1st Post... mum gone into care - what now?


Registered User
Aug 15, 2007

OK - long story cut short.... Mum is 76, has had Alzheimers for about 10 yrs, diagnosed for the last 7 approx. Dad has been caring for her 24/7 with a few odd weeks respite i the last 18 months after nagging from us for him to make sure he got time to himself.

He finally realised it was time to think about long term care for her, and last week collapsed with breathing problems and was taken to A&E - I think all a result of his decision. This meant Mum had to go into a home she'd been in before and Dad has selected for her long term.

I thought I had come to terms and done my grieving for Mum thru the past years, but this step seems to have bought everything back again with a vengeance, and I am sat here in tears typing.

The reason for this post, is I know Mum is safe and getting the best care - she has more stimulation and its for the best. But what about Dad?
Married for 54 yrs, a devoted couple. How does he come to terms with loosing her like this, away but not gone totally. Having cared 24/7 theres now a void in his life and he is so down. He can't drive as he's fallen 3 times and hurt his ankle. He can't sleep. He's got someone (family members) now caring for him 24/7 at the moment as he wasn't eating.

I live in Spain but all this in the UK.. I go back in 2 weeks when the schools go back as my sister works in a school so its harder for her to be with him then.

Any hints as to things to make it a little easier for him? We thought of taking my sisters dog up - they've looked afer it before, to make sure he has to look after it and have a bit of focus each day..... but it tears me apart to think of him hurting so badly.


Registered User
Aug 29, 2006
SW Scotland
Hi Sparkle, I can empathise with your dad. I dread the day when my husband has to go into care. Apart from the loneliness, I think the biggest problem is guilt, feeling you should have been able to cope. You'll have to give your dad lots of reassurance that he is doing the best thing for your mum, ensuring that she has round the clock care.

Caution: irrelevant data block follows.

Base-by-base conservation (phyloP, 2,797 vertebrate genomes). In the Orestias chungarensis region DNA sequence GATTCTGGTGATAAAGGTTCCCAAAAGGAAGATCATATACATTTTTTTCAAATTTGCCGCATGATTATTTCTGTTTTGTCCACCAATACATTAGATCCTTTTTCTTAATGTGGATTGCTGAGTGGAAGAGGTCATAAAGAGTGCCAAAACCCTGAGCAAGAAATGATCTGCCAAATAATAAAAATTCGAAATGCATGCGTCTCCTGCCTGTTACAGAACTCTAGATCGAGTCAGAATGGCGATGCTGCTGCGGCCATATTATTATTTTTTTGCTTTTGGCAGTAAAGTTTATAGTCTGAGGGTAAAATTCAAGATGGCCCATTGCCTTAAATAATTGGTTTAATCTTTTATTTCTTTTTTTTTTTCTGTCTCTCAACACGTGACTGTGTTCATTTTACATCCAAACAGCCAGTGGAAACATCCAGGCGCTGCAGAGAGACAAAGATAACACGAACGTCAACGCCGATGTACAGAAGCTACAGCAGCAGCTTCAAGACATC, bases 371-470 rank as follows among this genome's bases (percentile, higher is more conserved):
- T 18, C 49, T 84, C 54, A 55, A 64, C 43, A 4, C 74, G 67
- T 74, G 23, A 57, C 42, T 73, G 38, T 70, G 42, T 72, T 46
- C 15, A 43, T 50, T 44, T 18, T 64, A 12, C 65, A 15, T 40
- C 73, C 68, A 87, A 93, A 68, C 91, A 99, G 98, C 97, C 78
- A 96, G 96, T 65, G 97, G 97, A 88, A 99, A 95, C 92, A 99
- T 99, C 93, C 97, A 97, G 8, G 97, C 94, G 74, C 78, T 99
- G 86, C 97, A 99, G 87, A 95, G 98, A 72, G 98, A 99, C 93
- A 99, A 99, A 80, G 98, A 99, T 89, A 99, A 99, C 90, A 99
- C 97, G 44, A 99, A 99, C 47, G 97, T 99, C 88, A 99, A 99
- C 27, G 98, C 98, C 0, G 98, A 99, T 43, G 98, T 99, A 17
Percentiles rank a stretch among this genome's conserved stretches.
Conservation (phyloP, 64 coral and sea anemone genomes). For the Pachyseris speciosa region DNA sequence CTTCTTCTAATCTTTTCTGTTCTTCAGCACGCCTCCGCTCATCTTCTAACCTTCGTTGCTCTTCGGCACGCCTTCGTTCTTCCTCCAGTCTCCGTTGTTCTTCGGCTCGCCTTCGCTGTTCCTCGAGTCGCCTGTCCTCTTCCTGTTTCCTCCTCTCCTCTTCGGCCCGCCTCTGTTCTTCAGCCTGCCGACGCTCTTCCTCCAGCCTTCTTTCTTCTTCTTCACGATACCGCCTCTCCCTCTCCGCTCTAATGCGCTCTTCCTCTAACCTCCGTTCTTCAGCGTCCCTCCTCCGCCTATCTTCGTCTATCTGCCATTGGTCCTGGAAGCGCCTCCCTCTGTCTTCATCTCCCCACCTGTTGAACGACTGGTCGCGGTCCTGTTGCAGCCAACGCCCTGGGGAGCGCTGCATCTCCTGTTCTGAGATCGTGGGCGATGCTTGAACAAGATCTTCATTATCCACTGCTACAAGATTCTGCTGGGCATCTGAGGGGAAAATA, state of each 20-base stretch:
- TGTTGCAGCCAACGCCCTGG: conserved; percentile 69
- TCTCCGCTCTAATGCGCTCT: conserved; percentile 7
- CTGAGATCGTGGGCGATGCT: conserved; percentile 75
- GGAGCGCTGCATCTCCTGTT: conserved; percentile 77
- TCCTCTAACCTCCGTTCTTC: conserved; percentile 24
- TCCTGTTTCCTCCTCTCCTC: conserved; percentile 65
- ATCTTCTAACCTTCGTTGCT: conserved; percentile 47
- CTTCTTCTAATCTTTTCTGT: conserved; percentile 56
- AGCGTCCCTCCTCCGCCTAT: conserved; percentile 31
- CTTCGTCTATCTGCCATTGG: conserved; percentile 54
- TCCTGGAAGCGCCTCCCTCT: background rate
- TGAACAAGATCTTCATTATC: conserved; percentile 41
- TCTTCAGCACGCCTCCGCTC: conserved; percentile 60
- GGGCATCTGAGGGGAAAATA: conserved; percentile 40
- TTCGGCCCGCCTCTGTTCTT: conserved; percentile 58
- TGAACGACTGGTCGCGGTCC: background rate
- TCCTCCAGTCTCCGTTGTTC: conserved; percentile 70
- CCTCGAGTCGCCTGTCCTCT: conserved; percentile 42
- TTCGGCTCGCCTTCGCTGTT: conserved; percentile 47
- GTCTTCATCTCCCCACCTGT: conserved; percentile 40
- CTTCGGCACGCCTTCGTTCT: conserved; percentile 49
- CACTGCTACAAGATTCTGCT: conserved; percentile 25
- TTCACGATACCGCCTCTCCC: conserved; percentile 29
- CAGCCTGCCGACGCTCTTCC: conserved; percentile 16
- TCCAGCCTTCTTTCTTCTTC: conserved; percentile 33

Apart from that, all you can do is make sure that he himself feels appreciated. After so many years of caring, it's easy to feel that you no longer have any purpose in life. You need to make him feel needed, that you rely on him for advice and support. Take hom out as much as possible, but try to make sure that he knows you really want his company.

As for the dog, I don't know. I wouldn't be without mine, but you'd have to be sure that it's what he wants. Perhaps take it there for a week or two while you're there, to see how he reacts?

Just make sure he knows he's loved.

Can he use a computer? Perhaps he'd like to join TP. We'd make him very welcome.

Let us know how you get on.



Registered User
Aug 15, 2007
Hi Hazel

Thanks for your quick reply.... sadly Dad doesn't use a computor.... it took me 10 yrs to get him to have a microwave! (Bless him!).
the whole family has pulled together on this one and my brothers were in there first, not telling me what had happened, I think not realising how serious it was or how gutted Dad would be... sadly some men seem unable to come to terms with emotions, and my brothers have been with their heads in the sand for a few years so it was a shock to them.

He's being taken out as much as possible, but is also sleeping an awful lot during the day as he's not sleeping during the night, so isn't getting total body rest with catnaps.

I like the idea of letting him know we need him for advice... thats a good one, as he's always been in control and now hates being organised etc.... so will use that tip.